Communicating in a Foreign Language: Speaking as a Web-based Activity

Dr. Olga Kagan
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WIMBA (a web-based vocal communication product) is used to facilitate and promote vocal instruction, collaboration, coaching, and assessment beyond the traditional language laboratory environment. WIMBA allows learners to record their speaking, send it to the instructor and receive oral or written feedback. It increases opportunities for developing fluency. Students have an opportunity to practice, record and re-record their voices before submitting the assignment to the instructor. This tool appears to help students achieve a confidence level that promotes active learning, helps diction, and motivates further study. It provides more speaking opportunities for all students but especially for those who have difficulty with oral production.

The paper will present a variety of WIMBA-based exercises and will analyze students’ performance and feedback. The questions we seek to answer: 1) Can use of the web for oral production replicate or replace teacher-mediated classroom instruction? 2) What kinds of web-based oral exercises do students find most efficient: a) real-time voice conferencing feature, b) voice messaging, threaded voice boards that allow speaking and reading at the same time, c) voice-enabled e-mail? 3) Do students produce more language when speaking on the web or face-to-face? 4) What do students find more satisfactory in the web-mediation: speaking practice or grammar instruction? We conclude that based on our data that many of the communicative activities can be done on the web while the bulk of the grammar instruction needs to be done in class. This result contradicts some current curricular thinking and administrative practices.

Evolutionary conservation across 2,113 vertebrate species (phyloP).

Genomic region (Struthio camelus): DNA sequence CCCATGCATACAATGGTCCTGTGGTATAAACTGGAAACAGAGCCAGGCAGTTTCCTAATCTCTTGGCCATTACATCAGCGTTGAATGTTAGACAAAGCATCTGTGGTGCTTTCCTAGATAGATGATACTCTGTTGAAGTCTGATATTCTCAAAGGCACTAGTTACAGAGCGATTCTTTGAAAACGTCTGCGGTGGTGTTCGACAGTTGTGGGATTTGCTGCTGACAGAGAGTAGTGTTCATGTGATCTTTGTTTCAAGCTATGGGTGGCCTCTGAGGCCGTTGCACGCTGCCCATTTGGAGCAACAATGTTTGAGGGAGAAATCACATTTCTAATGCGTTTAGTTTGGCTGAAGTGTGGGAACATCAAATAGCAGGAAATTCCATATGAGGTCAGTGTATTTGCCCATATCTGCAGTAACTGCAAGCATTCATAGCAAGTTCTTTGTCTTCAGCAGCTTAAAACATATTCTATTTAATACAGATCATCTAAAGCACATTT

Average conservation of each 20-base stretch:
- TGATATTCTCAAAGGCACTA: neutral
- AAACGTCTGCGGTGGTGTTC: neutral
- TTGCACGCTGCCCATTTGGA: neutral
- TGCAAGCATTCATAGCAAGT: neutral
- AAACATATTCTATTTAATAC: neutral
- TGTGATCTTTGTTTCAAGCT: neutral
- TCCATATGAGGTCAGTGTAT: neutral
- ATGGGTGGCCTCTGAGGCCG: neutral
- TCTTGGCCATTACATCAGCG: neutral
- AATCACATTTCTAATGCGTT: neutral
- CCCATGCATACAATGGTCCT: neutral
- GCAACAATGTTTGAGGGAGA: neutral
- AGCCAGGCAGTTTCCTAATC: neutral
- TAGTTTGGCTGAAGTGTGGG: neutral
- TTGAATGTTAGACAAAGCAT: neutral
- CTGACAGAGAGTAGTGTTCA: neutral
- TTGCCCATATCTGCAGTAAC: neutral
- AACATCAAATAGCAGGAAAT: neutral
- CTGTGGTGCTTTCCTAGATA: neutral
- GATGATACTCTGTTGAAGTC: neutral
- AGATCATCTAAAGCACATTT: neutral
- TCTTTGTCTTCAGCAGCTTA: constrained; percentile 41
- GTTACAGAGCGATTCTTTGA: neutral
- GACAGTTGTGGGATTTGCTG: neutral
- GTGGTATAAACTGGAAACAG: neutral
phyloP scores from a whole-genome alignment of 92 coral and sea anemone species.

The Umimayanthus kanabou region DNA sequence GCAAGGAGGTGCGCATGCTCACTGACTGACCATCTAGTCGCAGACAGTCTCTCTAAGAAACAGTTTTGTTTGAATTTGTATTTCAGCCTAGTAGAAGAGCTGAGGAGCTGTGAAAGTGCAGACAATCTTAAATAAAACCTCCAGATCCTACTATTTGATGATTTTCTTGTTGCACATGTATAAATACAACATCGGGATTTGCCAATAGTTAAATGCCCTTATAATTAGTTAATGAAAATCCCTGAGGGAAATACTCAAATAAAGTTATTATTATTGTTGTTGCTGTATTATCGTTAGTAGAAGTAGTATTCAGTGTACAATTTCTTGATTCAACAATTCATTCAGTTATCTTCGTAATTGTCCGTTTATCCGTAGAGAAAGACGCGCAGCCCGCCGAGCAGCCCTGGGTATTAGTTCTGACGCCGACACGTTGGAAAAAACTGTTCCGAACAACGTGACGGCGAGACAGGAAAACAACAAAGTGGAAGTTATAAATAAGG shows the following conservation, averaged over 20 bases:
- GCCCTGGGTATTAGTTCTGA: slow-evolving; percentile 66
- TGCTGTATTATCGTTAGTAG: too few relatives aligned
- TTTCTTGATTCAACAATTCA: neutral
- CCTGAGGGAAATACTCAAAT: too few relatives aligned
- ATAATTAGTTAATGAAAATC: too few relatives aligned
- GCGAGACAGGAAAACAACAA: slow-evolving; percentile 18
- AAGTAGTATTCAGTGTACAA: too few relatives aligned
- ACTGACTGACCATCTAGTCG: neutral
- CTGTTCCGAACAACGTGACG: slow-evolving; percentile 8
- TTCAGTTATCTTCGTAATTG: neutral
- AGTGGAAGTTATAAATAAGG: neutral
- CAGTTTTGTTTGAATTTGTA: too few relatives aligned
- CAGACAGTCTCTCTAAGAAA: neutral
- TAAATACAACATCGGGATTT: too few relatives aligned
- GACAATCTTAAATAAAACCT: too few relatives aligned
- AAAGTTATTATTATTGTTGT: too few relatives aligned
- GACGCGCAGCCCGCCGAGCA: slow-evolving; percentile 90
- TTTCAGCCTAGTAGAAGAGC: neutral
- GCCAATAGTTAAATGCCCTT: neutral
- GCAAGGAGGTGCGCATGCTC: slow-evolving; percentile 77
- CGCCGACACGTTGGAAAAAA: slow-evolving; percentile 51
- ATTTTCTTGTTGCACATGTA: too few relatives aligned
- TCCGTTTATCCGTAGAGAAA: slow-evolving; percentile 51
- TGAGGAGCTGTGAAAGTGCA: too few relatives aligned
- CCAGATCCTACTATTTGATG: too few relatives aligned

Keywords: WIMBA, Oral proficiency, Teacher-mediated classroom, Web-based activities
Stream: Technology in Education
Presentation Type: Paper Presentation in English
Paper: A paper has not yet been submitted.

Dr. Olga Kagan

Director, Language Resource Center, Language Resource Center
Department of Slavic Languages and Literatures, University of California, Los Angeles (UCLA)


Olga Kagan, Ph.D. is Coordinator of the Russian Language Program at the Slavic Department and Director of the Language Resource Center at UCLA. She is the co-author of a second-year Russian textbook V Puti, Prentice Hall, 1996 and of a textbook for heritage speakers Russian for Russians, Bllomington, IN: Slavica, 2003. She is co-editor of the The Teaching and Learning of Slavic Languages and Cultures, Bllomington, IN: Slavica Publishers, 2000 that received an award for the Best Contribution to Pedagogy of the American Association of Teachers of Russian and Eastern European Languages (AATSEEL). Her most recent research interests focus on curricular development for heritage speakers. She was awarded an AATSEEL award for the Best Contribution to Pedagogy in 2004 for the textbook for Heritage Learners of Russian “Russian for Russians”.

Ref: T06P0075